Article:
By Joe Heim
Washington Post Staff Writer
Sunday, April 27, 2008
In the bad-luck lottery for pet care, Jennifer Freeman hit the jackpot. Over seven bank-account-draining months two years ago, the D.C. resident's four cats came down with several ailments: urethra blockages, gum disease, constipation (hey, it happens). Before she knew it, Freeman, 31, had forked over more than $11,000 for surgeries and veterinary fees, was buying bottled water and prescription pet food for her feline charges and was wondering just how much more she could take.
"On my end, the cash register was just spinning," Freeman says. "Half of my take-home pay was going to pay vet bills." Upon receiving yet another $1,000 bill for a series of tests and procedures, a sobbing Freeman told her veterinarian that the next time one of her cats got sick, he should put it to sleep, because she couldn't afford it.
"The vet seemed a little stunned," says Freeman, whose cats are alive and mostly well. "I think he didn't think that money was a big consideration for me."
Money, it turns out, is becoming a bigger consideration for almost everyone when it comes to pets. Americans spend an enormous sum on health care for their dogs, cats, birds, fish, ferrets, gerbils, lizards, potbelly pigs and other assorted pets: more than $24.5 billion in 2006 alone, according to the American Veterinary Medical Association. (If you're into comparing vast amounts of money, that's greater than the gross domestic product of more than half of the world's countries.) Though care for all pets is included in the figure, the nation's 81.7 million cats and 72 million dogs account for the majority of vet fees.
A generation or two ago, visits to the vet were limited to getting rabies shots and treating the occasional broken leg or bite wound. These days pet owners are offered an alphabet of treatments, from acupuncture, aromatherapy, behavior counseling and chemotherapy to prescription drugs, root canals, surgery and X-rays. Spot, heal thyself, is not an option.
And with veterinarians providing ever more medical solutions for all creatures great and small, owners find themselves having to choose between paying hefty bills and performing the moral and emotional calculus that leads them to decide to put down their pet. Many are finding it increasingly hard to make that choice.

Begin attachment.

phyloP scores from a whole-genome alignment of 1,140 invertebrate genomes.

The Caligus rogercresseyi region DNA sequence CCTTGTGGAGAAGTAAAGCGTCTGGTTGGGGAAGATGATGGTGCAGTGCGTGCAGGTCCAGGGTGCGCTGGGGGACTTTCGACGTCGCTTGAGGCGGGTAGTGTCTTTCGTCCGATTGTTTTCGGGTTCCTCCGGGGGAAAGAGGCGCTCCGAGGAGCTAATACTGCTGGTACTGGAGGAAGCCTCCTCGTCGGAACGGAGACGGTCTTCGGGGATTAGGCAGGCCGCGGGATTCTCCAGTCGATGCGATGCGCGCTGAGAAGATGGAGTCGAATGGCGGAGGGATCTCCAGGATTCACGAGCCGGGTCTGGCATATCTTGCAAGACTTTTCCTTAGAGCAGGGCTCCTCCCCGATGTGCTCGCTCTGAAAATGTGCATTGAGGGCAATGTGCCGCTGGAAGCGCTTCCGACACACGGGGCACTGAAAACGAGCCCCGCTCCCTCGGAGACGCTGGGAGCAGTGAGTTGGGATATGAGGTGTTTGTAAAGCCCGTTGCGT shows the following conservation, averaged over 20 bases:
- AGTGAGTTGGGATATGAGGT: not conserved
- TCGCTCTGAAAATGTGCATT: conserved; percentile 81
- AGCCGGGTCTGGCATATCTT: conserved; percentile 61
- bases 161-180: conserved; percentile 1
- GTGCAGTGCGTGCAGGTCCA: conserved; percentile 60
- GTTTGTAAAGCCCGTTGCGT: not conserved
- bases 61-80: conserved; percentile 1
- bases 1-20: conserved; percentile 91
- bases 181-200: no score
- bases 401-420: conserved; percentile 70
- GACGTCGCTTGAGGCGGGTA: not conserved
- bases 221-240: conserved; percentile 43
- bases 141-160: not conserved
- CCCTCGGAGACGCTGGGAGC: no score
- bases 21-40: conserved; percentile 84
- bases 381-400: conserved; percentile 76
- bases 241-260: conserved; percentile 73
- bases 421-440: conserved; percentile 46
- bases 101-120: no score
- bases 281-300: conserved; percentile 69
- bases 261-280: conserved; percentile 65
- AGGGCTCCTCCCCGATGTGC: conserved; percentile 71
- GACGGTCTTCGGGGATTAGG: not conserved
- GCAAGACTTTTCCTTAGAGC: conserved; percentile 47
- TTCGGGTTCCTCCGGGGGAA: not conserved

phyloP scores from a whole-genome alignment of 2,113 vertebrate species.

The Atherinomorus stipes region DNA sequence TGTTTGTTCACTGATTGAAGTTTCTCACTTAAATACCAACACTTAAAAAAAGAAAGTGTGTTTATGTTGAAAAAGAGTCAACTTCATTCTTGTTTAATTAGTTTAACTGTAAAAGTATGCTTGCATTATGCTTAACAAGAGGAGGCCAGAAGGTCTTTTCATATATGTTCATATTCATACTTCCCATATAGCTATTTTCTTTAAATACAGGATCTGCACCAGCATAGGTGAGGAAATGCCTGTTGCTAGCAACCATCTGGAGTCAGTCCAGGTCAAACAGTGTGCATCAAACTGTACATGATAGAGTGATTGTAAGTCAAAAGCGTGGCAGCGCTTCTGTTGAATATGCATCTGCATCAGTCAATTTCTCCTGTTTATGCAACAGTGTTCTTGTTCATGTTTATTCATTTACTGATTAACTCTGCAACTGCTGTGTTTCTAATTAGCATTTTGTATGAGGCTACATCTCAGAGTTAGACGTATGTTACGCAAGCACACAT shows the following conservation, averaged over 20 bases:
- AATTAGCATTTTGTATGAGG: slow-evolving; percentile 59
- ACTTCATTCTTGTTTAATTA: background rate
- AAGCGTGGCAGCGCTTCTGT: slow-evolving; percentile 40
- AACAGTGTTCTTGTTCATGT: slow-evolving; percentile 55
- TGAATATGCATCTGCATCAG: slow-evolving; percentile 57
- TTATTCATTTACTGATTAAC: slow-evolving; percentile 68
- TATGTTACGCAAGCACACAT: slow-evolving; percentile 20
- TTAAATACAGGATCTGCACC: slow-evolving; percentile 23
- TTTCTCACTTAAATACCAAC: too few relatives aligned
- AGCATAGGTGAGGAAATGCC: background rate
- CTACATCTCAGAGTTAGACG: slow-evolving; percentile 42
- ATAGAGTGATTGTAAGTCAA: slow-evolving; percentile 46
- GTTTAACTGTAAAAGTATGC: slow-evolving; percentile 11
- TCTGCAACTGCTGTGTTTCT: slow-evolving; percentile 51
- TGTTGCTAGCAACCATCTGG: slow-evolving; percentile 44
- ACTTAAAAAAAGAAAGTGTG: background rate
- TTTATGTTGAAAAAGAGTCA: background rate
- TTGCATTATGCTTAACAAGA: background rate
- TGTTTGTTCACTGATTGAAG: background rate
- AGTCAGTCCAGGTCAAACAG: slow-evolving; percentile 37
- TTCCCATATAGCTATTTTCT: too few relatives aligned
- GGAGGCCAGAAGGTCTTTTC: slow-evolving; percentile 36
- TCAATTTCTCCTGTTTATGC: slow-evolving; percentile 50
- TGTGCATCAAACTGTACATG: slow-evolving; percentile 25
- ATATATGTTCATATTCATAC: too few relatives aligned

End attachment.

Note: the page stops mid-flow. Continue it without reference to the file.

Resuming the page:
"The human-animal bond has grown so much that people are often willing to spend the money instead of making the very difficult decision to euthanize the animal," says David Kirkpatrick, spokesman for the veterinary association.
Yet although pet owners welcome medical advances that may add months or even years to their animal's life, the associated costs often leave them feeling as if they are being asked to play God.
"There are so many options for people that it can create angst and guilt," says Anne Sweeney, 44, a pet owner who lives in Mount Airy with her husband and three children. "If there's a treatment out there, you feel like you have to do it."
Sweeney speaks from experience. Ally, the family's greyhound, died in 2006 after treatment for a bout with bone cancer that included drugs for pain control, a course of radiation and the eventual amputation of one of her legs. Ally lived for 2 1/2 years from the disease's diagnosis, and Sweeney doesn't regret the steps the family took to keep her alive and control her pain or the approximately $5,000 they incurred in health-care fees. But now a cancerous tumor has been removed from Coach, another of the family's dogs, and Sweeney isn't sure she would take the same treatment path this time if it becomes the only option. The financial implications of doing so certainly would factor into the decision.
"I'm a dog freak. I cry every time I see a commercial showing dogs in the pound," she says. "But I also know my limits. I do think you can go overboard."
The quandary for owners has grown as families have begun to see animals as integral members, says Lorri Greene, a San Diego-based psychologist and the co-author of "Saying Good-Bye to the Pet You Love" (New Harbinger Publications, 2002). And choosing to euthanize a pet can be especially traumatic for owners. "If they are thinking of it [the pet] as a child, it becomes a very difficult decision," she says.
In recent months, as the economy has teetered and money has tightened, Greene says she has seen "more and more owners who are feeling guilt" about what they can or can't afford for their pets and "a lot more people who are reluctant to throw extra money around."